TEXT & PHOTOGRAPHS BY PRATHYUSHA KOKKU
My maternal grandparents moved a lot of places in India during their life together, but started and ended in the same place – Bangalore. Bangalore is home and even to this day is precious, nostalgic and special to a whole host of Indians. Before Bangalore became the bustling city we now know as ‘Silicon Valley of India’, it used to have other more lucrative and inviting names – ‘the air conditioned city’, ‘city of lakes’, city of gardens’ and potentially a few more I am not aware of. When my grandparents first started their life here as a newly wed couple it was 1960 and Bangalore was called ‘The Cantonement City’.
My grandfather, Araza Kesava Mohan Rao, was a man of many talents and interests from sports to books but his work was that in the Office of Income Tax. He left every morning at 9am and would be home by 5pm. He was smart, quick, honest and proud. The post colonial lifestyle was deeply embedded in both Bangalore and Mohan – from the safari suits and sunglasses to driving around in Ambassadors under the canopy of lush green trees, Mohan had acquired a fine taste for the life in Bangalore. My grandmother, Araza Vayusutha (aka Sudha) moved here when they got married and their home was (in hindsight) clearly influenced by post colonial remnants – be it the four poster beds, using mosquito nets or even the meat shelf.
At a time when refrigerators weren’t readily available, the Meat Shelf was an extremely useful unit in every kitchen. It was surrounded with mesh on three sides and had three compartments and a drawer to store cooked food, vegetables and milk from getting spoilt and kept them away from rats, cats and cockroaches. This was possibly Mohan’s first purchases after he got married – a beautiful strong 3ft by 2ft rosewood meat shelf. Each leg of the meat shelf was placed in a tin foil with Gamaxin powder in them (ingenious of Mohan to think of it) so ants wouldn’t crawl up the shelf and enter it through the hinges. My mother, Mala, remembers this meat shelf traveling with them every time they moved through her growing up – Bangalore, Goa, Anantapur, Hyderabad and back to Bangalore. It basically saw my grandparents through their entire life as a married couple.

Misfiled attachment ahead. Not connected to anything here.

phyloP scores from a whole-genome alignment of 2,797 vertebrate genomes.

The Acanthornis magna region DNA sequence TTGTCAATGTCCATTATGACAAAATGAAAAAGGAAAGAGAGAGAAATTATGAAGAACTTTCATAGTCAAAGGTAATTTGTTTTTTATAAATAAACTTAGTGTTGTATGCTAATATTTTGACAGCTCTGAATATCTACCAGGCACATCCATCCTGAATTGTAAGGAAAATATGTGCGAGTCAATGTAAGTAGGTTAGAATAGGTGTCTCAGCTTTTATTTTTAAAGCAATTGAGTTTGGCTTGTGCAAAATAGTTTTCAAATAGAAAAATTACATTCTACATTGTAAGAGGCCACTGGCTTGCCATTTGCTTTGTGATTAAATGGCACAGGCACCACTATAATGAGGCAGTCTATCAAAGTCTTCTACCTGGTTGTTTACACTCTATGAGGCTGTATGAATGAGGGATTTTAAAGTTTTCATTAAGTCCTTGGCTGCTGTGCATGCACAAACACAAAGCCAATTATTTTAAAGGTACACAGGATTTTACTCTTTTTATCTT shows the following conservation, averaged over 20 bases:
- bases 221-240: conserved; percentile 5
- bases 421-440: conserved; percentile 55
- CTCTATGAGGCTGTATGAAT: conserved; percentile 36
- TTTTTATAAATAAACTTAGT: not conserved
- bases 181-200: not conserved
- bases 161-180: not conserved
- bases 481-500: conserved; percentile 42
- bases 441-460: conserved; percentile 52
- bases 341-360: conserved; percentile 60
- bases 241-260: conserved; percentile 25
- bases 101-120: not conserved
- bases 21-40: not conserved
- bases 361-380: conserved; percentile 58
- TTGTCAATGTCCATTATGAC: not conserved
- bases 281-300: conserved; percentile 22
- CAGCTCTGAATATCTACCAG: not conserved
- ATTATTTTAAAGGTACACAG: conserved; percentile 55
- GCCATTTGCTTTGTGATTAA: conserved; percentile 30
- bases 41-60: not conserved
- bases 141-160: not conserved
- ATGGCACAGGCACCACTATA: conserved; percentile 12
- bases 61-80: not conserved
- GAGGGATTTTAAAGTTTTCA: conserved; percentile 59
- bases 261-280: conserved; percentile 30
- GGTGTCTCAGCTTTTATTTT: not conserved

Mala received this meat shelf when she got married in 1987 and started living in her own new home in Bangalore. I grew up knowing it as a ‘meeshelf’ not fully understanding or questioning why it was called that. Neither, I think, did my younger brother. I remember having this meat shelf, forever, it is as much as constant as my family and family homes are. It always smells old but clean when you open it and I was taught to always handle it with care. Not because it was weak, but because its contents were always either edible which could spill or fragile crockery which could break. I’d always unhinge it delicately with my fingertips and open the door with minimum force, absolutely unlike the way we yank our fridge doors open nowadays.
While we were living in Delhi in 2001, I saw it receive its beautiful makeover in to a Crockery case at an old furniture restoration shop in Old Delhi. The creative mind behind this was Mala, who clearly saw she needed storage space for her shiny fine china, and didn’t need to store any edibles in an archaic meat shelf when she had a fully functional modernrefrigerator. The mesh on the meat shelf was replaced with glass and she introduced 2 glass panels inside creating 3 compartments and retained the rosewood drawer at the bottom. This meat shelf travelled with us as we moved, from Bangalore to Delhi to Hyderabad and back to Bangalore.
Still standing tall and proud as we near 2019, this 59 year old meat shelf stands pretty in the kitchen of one of Sudha and Mohan’s apartments in Bangalore. Such a remarkable significance of its life having come a full circle and we are not yet sure how many more years it has left. It is currently being used by Sudha and Mohan’s only granddaughter (yours truly) as she starts every morning with her favourite mug that sits pretty in what is now a rosewood crockery unit serving the third generation Araza at home.
Hi, I grew up in a Malayali household in Bombay, in the 1960s. My parents also owned a wooden “meeshelf.” It was one of their lifelong possessions. I never dared to question my father, why he called it meeshelf. Much later, when my parents were no more, I thought about it and dismissed the word as probably another of my father’s mispronounced words. I guessed it might actually be a “Meal Safe” where we could keep our meals safe in the absence of a fridge. I am glad I came across your blog today. I am not very sure about “Meat Shelf,” but I think it makes more sense than “Meal Safe.”